106. Again, the risk-weight comes after the ratings agencies give the rating, not before. It sounds like to me you are blaming regulators for large banks chasing after higher profit margins. When large banks chase after higher profit margins, they take on higher risk, the two (profits, risk) are inevitably tied together. If you don’t like the extra 6.4% capital requirement, that is the banks’ problem, not the regulators’ problem.

  107. What market-based evidence can we find to support this argument?

    If this is the case, shouldn’t JPM or Citi debt be cheaper, on a nominal basis, than US treasury securities? Shouldn’t their “spread” be negative?

  108. Some of these people are just anarchists (obviously not all of them). They don’t care who they damage or ruin. I suppose others are more idealistic and want the city that hosts the G-20 to suffer an economic loss, and even the chicken restaurant is just what they view as “collateral damage”.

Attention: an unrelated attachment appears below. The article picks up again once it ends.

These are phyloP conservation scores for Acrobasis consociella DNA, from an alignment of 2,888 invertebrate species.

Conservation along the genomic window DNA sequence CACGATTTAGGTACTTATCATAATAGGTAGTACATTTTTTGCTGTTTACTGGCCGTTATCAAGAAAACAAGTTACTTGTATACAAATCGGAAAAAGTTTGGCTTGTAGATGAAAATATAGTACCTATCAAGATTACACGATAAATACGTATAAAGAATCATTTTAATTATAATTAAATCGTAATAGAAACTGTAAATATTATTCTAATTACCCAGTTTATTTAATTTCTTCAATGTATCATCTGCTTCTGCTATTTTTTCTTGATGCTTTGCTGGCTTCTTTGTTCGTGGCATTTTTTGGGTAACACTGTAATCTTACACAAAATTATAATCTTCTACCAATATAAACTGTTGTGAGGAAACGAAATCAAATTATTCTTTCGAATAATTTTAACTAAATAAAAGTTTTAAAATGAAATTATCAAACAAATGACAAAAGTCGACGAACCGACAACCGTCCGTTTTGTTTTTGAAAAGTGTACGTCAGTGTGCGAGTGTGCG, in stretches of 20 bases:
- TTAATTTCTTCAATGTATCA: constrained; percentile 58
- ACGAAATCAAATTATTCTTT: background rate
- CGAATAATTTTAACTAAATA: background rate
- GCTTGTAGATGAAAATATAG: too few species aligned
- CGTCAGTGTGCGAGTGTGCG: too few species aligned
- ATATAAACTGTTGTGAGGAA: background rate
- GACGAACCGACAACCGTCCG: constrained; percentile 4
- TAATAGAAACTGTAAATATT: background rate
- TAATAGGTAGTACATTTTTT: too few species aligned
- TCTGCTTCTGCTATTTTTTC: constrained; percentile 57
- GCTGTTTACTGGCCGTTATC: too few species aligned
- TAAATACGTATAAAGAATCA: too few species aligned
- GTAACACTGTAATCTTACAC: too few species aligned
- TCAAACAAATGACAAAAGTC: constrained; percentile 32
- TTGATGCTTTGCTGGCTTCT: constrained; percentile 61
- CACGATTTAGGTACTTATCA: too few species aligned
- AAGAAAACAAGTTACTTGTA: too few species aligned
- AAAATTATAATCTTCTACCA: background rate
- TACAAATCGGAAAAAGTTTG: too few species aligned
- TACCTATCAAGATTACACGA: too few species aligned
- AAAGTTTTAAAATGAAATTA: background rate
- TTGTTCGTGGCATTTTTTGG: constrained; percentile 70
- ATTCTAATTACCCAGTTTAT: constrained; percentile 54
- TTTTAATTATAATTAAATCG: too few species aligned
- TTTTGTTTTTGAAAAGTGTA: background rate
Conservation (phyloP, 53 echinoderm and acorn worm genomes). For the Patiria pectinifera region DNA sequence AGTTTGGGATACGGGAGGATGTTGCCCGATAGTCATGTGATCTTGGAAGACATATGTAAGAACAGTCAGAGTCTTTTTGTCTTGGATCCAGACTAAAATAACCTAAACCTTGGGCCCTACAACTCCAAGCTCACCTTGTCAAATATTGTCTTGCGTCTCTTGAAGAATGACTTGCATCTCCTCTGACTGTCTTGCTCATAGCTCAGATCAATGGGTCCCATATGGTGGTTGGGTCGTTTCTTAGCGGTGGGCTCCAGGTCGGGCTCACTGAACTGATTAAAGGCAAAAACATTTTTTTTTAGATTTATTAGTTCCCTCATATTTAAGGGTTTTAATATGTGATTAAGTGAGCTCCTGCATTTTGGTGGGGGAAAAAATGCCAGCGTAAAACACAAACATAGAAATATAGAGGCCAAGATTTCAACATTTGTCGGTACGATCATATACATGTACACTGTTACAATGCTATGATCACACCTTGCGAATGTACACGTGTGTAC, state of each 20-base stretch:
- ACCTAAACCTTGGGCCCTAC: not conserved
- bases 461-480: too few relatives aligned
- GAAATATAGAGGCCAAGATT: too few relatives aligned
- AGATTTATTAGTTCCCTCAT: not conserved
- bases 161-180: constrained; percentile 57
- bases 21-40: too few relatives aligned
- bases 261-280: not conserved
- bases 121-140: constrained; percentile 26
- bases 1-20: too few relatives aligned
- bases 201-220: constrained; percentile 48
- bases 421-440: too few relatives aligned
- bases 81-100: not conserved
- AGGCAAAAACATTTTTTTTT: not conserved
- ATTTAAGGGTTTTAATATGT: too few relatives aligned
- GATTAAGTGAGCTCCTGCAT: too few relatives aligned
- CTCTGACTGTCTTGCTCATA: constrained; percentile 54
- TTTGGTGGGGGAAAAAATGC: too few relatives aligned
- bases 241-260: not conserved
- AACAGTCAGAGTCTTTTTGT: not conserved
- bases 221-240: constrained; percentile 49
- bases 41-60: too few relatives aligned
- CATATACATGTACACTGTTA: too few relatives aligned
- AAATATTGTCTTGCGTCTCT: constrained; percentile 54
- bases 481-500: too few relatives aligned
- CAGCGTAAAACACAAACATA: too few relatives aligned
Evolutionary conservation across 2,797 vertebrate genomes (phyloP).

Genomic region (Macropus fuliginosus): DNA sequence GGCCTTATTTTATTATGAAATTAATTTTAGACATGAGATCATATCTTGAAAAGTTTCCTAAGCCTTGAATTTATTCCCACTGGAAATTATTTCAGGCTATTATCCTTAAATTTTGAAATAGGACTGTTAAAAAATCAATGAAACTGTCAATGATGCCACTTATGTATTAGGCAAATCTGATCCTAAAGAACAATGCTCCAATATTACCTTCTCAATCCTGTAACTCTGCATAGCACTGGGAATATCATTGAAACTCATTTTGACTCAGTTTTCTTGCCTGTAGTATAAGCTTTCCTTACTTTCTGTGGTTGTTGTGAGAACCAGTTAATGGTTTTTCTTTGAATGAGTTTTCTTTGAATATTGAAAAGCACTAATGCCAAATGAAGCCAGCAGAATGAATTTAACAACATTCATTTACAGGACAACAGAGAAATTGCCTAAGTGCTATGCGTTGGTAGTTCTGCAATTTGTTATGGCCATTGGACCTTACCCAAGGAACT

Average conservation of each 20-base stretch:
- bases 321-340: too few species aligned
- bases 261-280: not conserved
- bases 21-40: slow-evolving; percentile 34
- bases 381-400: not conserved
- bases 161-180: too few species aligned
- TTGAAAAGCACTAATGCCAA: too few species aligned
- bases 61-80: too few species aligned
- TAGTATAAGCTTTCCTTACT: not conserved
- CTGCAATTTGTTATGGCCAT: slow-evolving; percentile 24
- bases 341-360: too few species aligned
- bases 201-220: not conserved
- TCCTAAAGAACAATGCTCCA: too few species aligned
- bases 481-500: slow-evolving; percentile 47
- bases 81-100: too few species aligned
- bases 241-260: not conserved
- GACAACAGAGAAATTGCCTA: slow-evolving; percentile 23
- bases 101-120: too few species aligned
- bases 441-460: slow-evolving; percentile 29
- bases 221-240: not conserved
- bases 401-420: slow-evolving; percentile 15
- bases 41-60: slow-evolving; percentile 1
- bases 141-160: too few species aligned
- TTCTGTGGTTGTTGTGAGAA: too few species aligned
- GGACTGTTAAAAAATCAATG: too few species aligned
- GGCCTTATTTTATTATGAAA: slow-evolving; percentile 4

If they didn’t want to make a dog and pony show out of it, all of these leaders could just have a videoconference, but then I guess the leaders like Sarkozy who don’t even understand currency exchange, much less a bank balance sheet, couldn’t prance around like a 12 year old girl and throw hand jesters for the idiots back home.

  109. That’s funny. But to expand on my prior bizaar post dragging in the Voting Rights Act. Consider Jefferson and Hamilton. The end run against the Voting Rights Act has been the creation of the power of the corporation. Limited liability, Citizens United and all that, captured governments. Politicians are a distraction.

  110. Dr. Johnson wrote “The White House may now be waking up to the profound dangers that Mr. Dimon and his successors will pose”